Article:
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It is not too extravagant to claim that the Masters Tournament is the real opening of the competitive golf season. Everything preceding next week's event is just warmup. This is true for the thousands and thousands of visitors who come to Augusta each spring, it is true for the millions who watch on television, but it is most true for the players themselves. From early January we begin looking ahead and planning ahead. Many of us put in extra practice sessions with the long irons, because a premium is placed on the skillful use of these clubs at Augusta. Others spend hours hoping to develop a putting stroke that will hold up on the Augusta National's mammoth, rolling greens. A few of us make major revisions in our game—as I did a year ago when I developed the hook that helped me to win the Masters. But there is one thing we all work for: power, power, power. Nobody talks about it much—perhaps because it is not obvious to spectators—but power is the key to winning at Augusta.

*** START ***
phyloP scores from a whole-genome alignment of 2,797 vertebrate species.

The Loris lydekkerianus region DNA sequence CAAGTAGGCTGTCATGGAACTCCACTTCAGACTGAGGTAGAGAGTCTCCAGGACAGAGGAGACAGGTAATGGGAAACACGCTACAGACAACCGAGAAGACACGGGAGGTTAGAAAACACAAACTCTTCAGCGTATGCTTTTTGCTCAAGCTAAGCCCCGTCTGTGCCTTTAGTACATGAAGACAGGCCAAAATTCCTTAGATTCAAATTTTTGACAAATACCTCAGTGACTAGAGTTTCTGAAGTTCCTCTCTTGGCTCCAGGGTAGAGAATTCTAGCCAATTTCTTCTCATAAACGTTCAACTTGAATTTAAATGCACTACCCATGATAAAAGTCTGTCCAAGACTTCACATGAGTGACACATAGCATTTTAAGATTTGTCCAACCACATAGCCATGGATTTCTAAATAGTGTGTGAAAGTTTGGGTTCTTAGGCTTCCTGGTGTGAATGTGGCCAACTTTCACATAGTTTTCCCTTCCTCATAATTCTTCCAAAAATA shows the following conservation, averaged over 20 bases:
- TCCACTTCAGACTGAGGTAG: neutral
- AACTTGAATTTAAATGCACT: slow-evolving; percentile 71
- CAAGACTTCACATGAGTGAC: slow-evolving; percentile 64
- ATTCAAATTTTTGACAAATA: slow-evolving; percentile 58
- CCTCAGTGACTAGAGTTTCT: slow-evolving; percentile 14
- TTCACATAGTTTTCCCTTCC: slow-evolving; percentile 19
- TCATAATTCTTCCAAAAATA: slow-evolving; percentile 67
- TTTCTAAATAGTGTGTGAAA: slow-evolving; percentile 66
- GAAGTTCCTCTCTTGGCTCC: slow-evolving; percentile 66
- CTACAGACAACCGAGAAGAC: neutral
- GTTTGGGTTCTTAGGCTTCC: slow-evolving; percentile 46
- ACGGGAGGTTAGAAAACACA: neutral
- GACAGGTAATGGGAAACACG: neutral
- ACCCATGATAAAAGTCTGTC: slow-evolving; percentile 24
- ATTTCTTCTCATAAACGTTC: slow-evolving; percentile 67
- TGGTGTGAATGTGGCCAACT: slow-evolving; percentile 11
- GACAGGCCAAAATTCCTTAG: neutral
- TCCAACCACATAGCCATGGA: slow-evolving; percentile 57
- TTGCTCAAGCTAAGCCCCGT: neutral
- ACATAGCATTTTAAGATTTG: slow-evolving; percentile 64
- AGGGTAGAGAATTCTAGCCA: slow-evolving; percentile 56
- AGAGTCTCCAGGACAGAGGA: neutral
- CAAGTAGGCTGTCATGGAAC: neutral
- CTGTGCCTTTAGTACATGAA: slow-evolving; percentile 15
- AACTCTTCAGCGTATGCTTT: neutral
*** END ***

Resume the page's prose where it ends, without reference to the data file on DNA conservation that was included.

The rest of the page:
Judged by modern standards, the Augusta National is not a long golf course. During the Masters it plays at an average length of 6,850 yards, hardly excessive in a golfing age that glorifies courses of 7,000 yards and more. But look who has won in recent years. Arnold Palmer, not only a very long but also a very bold driver, won in '58, '60 and '62. Gary Player changed his style somewhat in the last two years and tried playing more for position off the tee than for distance (a change he recently gave up). In 1961, significantly, he was driving the ball 20 yards farther than in '62 and '63, and in 1961 Gary won the Masters. I won last year at a time when I was driving very well, and Tony Lema, another long hitter, finished right behind me. The only recent exception to the domination of the big hitter is Art Wall, the 1959 champion. But even Art says that his putting was phenomenal. He won by sinking good putts to birdie five of the last six holes.